Emotional Breath this week on Science in Action we take a look at a study that focuses on how the exhalation of breath determines the emotional response.
Cinema viewers, watching The Hunger Games, were monitored to see if researchers could tell the emotion of the crowd by measuring certain markers in their breath and looking at the corresponding scenes in the film.
Emotional Breath for me.
But if you’re like me, my emotional breath when I’m stressed, I steal antsy, shallow sips of air and puff them out quickly. When I’m relaxed my emotional breath means I breathe in gently and deeply, before letting go of the air slowly. Your inhales and exhales seem to be inexplicably linked with your state of mind and thus your emotional breath.
Next on Science in Action
In Asia, there are many countries sharing rivers that start high in the Tibetan plateau.
River Wars: Many countries in Asia share the rivers that start their course high in the Tibetan plateau. But climate change is leading to an increase in water at the source from ice melt, and natural disasters, such as earthquakes and landslides are causing a build-up of the available water by damming and blocking the flow.
Once the pressure causes the dams to break, a huge, sudden injection of water is forced down the river, therefore, causing dangerous and damaging floods downstream.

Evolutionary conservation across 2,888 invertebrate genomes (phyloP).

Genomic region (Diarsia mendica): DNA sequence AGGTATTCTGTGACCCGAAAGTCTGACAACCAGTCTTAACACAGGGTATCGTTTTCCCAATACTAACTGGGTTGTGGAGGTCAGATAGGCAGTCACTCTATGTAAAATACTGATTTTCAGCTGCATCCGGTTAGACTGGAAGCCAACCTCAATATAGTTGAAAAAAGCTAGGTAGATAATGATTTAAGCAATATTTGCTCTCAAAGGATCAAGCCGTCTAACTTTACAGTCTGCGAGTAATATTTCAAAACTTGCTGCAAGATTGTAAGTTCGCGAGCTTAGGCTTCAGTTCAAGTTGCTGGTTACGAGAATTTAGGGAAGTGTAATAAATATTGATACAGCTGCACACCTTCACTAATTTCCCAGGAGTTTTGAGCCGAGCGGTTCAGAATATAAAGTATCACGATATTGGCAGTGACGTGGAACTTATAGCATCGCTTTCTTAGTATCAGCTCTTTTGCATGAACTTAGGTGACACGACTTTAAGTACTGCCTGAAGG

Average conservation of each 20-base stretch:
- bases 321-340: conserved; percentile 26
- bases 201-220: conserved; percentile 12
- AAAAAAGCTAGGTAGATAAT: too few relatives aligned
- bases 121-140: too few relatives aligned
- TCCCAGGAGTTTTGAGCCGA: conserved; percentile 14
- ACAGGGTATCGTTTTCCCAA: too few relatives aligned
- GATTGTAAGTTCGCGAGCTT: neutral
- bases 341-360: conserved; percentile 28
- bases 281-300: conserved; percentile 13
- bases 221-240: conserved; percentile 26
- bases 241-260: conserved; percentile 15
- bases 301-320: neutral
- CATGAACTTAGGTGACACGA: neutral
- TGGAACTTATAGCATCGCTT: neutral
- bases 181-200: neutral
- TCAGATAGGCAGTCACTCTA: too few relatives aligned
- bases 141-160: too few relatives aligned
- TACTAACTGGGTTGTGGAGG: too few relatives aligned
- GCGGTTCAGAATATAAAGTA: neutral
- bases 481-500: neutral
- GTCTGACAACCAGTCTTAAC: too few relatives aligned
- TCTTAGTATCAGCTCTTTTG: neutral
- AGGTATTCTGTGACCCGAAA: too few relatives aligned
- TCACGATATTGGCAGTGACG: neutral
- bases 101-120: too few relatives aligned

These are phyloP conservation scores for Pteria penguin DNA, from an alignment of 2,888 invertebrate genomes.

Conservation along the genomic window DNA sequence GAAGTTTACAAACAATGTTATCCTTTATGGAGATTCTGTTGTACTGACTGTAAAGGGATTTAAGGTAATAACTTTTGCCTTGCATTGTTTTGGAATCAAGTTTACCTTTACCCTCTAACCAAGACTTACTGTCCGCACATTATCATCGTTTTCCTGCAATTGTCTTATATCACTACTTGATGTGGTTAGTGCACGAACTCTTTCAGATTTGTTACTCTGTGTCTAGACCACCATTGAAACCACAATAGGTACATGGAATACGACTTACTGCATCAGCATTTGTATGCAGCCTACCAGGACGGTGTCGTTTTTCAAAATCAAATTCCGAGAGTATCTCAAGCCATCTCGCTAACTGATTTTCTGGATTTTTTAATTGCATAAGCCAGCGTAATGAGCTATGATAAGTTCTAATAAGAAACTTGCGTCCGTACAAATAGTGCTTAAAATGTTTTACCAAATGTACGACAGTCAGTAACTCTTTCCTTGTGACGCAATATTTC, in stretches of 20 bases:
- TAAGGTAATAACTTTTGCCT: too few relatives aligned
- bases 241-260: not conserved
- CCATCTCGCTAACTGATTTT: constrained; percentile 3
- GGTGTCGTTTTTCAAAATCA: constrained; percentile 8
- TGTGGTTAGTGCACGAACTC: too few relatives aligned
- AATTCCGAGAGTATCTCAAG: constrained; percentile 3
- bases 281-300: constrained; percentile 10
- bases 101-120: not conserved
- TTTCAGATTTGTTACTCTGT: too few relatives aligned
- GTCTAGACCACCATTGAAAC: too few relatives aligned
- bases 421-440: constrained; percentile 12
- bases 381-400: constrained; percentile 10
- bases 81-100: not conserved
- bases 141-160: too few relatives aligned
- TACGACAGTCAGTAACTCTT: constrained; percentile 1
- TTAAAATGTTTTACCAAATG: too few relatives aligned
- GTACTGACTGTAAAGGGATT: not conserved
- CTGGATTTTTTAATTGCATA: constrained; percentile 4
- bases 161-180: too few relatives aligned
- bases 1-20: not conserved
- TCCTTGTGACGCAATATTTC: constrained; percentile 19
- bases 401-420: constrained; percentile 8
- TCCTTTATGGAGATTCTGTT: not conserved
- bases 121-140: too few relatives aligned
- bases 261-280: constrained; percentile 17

In July the town of Liang in Nepal was almost washed away when this happened.
The Nepalese authorities think China had forewarning of this event and but didn’t pass this vital information on.
So, what are the issues that have to be dealt with, when rivers flow through many countries?
Finally in this week’s Science in Action….Untangling Entanglement: Caroline Steel attempts to find the perfect metaphor for Quantum Entanglement.
Wikipedia says Quantum entanglement is a physical phenomenon that occurs when pairs or groups of particles are generated or interact in ways such that the quantum state of each particle cannot be described independently of the others, even when the particles are separated by a large distance instead, a quantum state must be described for the system as a whole.
The problem is, when things are at this very, very small scale, the normal laws of physics don’t always apply.